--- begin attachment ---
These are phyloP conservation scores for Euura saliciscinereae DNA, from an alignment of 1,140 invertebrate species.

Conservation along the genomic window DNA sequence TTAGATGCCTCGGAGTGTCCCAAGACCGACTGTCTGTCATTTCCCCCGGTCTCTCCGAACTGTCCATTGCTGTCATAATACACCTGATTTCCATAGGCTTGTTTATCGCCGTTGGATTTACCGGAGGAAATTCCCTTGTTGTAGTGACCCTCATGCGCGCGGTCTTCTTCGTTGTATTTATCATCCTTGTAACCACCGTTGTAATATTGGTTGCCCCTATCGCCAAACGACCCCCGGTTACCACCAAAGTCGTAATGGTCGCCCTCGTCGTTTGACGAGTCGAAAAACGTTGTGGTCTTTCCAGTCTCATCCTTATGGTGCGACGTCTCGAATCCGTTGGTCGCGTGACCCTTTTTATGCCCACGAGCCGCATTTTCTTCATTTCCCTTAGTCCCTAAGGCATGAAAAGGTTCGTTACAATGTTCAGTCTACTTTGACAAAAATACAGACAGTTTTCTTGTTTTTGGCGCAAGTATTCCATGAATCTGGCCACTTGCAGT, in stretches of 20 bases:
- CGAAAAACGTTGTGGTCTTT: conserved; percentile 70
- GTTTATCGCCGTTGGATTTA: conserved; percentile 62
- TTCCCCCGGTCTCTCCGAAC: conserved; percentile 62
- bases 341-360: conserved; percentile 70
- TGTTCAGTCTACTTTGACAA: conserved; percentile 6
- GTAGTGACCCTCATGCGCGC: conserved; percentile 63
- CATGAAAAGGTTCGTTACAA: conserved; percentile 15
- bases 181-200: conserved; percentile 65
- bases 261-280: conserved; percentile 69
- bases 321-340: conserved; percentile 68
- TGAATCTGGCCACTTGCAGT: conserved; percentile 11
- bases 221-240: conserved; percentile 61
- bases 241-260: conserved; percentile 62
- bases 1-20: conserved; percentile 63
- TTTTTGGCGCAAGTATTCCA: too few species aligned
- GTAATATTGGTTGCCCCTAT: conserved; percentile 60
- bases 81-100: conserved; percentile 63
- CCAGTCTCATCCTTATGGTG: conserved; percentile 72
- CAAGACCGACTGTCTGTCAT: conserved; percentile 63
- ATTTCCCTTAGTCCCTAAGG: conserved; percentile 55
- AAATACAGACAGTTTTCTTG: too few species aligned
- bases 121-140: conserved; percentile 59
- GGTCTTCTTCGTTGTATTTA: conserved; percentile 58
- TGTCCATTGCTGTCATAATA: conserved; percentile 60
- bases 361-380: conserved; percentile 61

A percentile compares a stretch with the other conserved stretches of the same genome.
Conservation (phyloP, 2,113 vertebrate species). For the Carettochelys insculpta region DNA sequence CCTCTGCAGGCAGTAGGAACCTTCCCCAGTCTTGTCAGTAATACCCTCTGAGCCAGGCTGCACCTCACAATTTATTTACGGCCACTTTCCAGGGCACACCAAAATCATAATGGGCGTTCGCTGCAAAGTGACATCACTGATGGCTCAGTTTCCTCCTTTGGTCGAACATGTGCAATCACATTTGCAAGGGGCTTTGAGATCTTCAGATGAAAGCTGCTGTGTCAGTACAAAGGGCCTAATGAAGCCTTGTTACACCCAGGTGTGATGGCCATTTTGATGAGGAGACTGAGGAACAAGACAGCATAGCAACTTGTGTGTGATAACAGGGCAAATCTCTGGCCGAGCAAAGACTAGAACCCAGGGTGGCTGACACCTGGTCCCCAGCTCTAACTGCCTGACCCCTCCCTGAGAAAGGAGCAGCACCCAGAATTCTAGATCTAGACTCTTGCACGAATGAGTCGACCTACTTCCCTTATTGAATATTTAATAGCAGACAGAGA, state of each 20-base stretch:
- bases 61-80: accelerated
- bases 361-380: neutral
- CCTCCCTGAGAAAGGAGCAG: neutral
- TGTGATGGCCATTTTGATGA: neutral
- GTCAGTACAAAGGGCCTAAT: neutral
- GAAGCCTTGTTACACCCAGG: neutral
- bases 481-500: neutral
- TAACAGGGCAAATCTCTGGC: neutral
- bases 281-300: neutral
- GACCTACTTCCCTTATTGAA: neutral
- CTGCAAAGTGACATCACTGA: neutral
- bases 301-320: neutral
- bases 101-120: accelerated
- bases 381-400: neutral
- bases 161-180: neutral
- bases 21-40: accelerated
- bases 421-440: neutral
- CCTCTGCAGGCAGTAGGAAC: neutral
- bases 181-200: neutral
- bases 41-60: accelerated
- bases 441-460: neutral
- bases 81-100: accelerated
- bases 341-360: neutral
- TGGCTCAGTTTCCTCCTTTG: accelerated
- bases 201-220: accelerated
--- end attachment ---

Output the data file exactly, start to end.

These are phyloP conservation scores for Euura saliciscinereae DNA, from an alignment of 1,140 invertebrate species.

Conservation along the genomic window DNA sequence TTAGATGCCTCGGAGTGTCCCAAGACCGACTGTCTGTCATTTCCCCCGGTCTCTCCGAACTGTCCATTGCTGTCATAATACACCTGATTTCCATAGGCTTGTTTATCGCCGTTGGATTTACCGGAGGAAATTCCCTTGTTGTAGTGACCCTCATGCGCGCGGTCTTCTTCGTTGTATTTATCATCCTTGTAACCACCGTTGTAATATTGGTTGCCCCTATCGCCAAACGACCCCCGGTTACCACCAAAGTCGTAATGGTCGCCCTCGTCGTTTGACGAGTCGAAAAACGTTGTGGTCTTTCCAGTCTCATCCTTATGGTGCGACGTCTCGAATCCGTTGGTCGCGTGACCCTTTTTATGCCCACGAGCCGCATTTTCTTCATTTCCCTTAGTCCCTAAGGCATGAAAAGGTTCGTTACAATGTTCAGTCTACTTTGACAAAAATACAGACAGTTTTCTTGTTTTTGGCGCAAGTATTCCATGAATCTGGCCACTTGCAGT, in stretches of 20 bases:
- CGAAAAACGTTGTGGTCTTT: conserved; percentile 70
- GTTTATCGCCGTTGGATTTA: conserved; percentile 62
- TTCCCCCGGTCTCTCCGAAC: conserved; percentile 62
- bases 341-360: conserved; percentile 70
- TGTTCAGTCTACTTTGACAA: conserved; percentile 6
- GTAGTGACCCTCATGCGCGC: conserved; percentile 63
- CATGAAAAGGTTCGTTACAA: conserved; percentile 15
- bases 181-200: conserved; percentile 65
- bases 261-280: conserved; percentile 69
- bases 321-340: conserved; percentile 68
- TGAATCTGGCCACTTGCAGT: conserved; percentile 11
- bases 221-240: conserved; percentile 61
- bases 241-260: conserved; percentile 62
- bases 1-20: conserved; percentile 63
- TTTTTGGCGCAAGTATTCCA: too few species aligned
- GTAATATTGGTTGCCCCTAT: conserved; percentile 60
- bases 81-100: conserved; percentile 63
- CCAGTCTCATCCTTATGGTG: conserved; percentile 72
- CAAGACCGACTGTCTGTCAT: conserved; percentile 63
- ATTTCCCTTAGTCCCTAAGG: conserved; percentile 55
- AAATACAGACAGTTTTCTTG: too few species aligned
- bases 121-140: conserved; percentile 59
- GGTCTTCTTCGTTGTATTTA: conserved; percentile 58
- TGTCCATTGCTGTCATAATA: conserved; percentile 60
- bases 361-380: conserved; percentile 61

A percentile compares a stretch with the other conserved stretches of the same genome.
Conservation (phyloP, 2,113 vertebrate species). For the Carettochelys insculpta region DNA sequence CCTCTGCAGGCAGTAGGAACCTTCCCCAGTCTTGTCAGTAATACCCTCTGAGCCAGGCTGCACCTCACAATTTATTTACGGCCACTTTCCAGGGCACACCAAAATCATAATGGGCGTTCGCTGCAAAGTGACATCACTGATGGCTCAGTTTCCTCCTTTGGTCGAACATGTGCAATCACATTTGCAAGGGGCTTTGAGATCTTCAGATGAAAGCTGCTGTGTCAGTACAAAGGGCCTAATGAAGCCTTGTTACACCCAGGTGTGATGGCCATTTTGATGAGGAGACTGAGGAACAAGACAGCATAGCAACTTGTGTGTGATAACAGGGCAAATCTCTGGCCGAGCAAAGACTAGAACCCAGGGTGGCTGACACCTGGTCCCCAGCTCTAACTGCCTGACCCCTCCCTGAGAAAGGAGCAGCACCCAGAATTCTAGATCTAGACTCTTGCACGAATGAGTCGACCTACTTCCCTTATTGAATATTTAATAGCAGACAGAGA, state of each 20-base stretch:
- bases 61-80: accelerated
- bases 361-380: neutral
- CCTCCCTGAGAAAGGAGCAG: neutral
- TGTGATGGCCATTTTGATGA: neutral
- GTCAGTACAAAGGGCCTAAT: neutral
- GAAGCCTTGTTACACCCAGG: neutral
- bases 481-500: neutral
- TAACAGGGCAAATCTCTGGC: neutral
- bases 281-300: neutral
- GACCTACTTCCCTTATTGAA: neutral
- CTGCAAAGTGACATCACTGA: neutral
- bases 301-320: neutral
- bases 101-120: accelerated
- bases 381-400: neutral
- bases 161-180: neutral
- bases 21-40: accelerated
- bases 421-440: neutral
- CCTCTGCAGGCAGTAGGAAC: neutral
- bases 181-200: neutral
- bases 41-60: accelerated
- bases 441-460: neutral
- bases 81-100: accelerated
- bases 341-360: neutral
- TGGCTCAGTTTCCTCCTTTG: accelerated
- bases 201-220: accelerated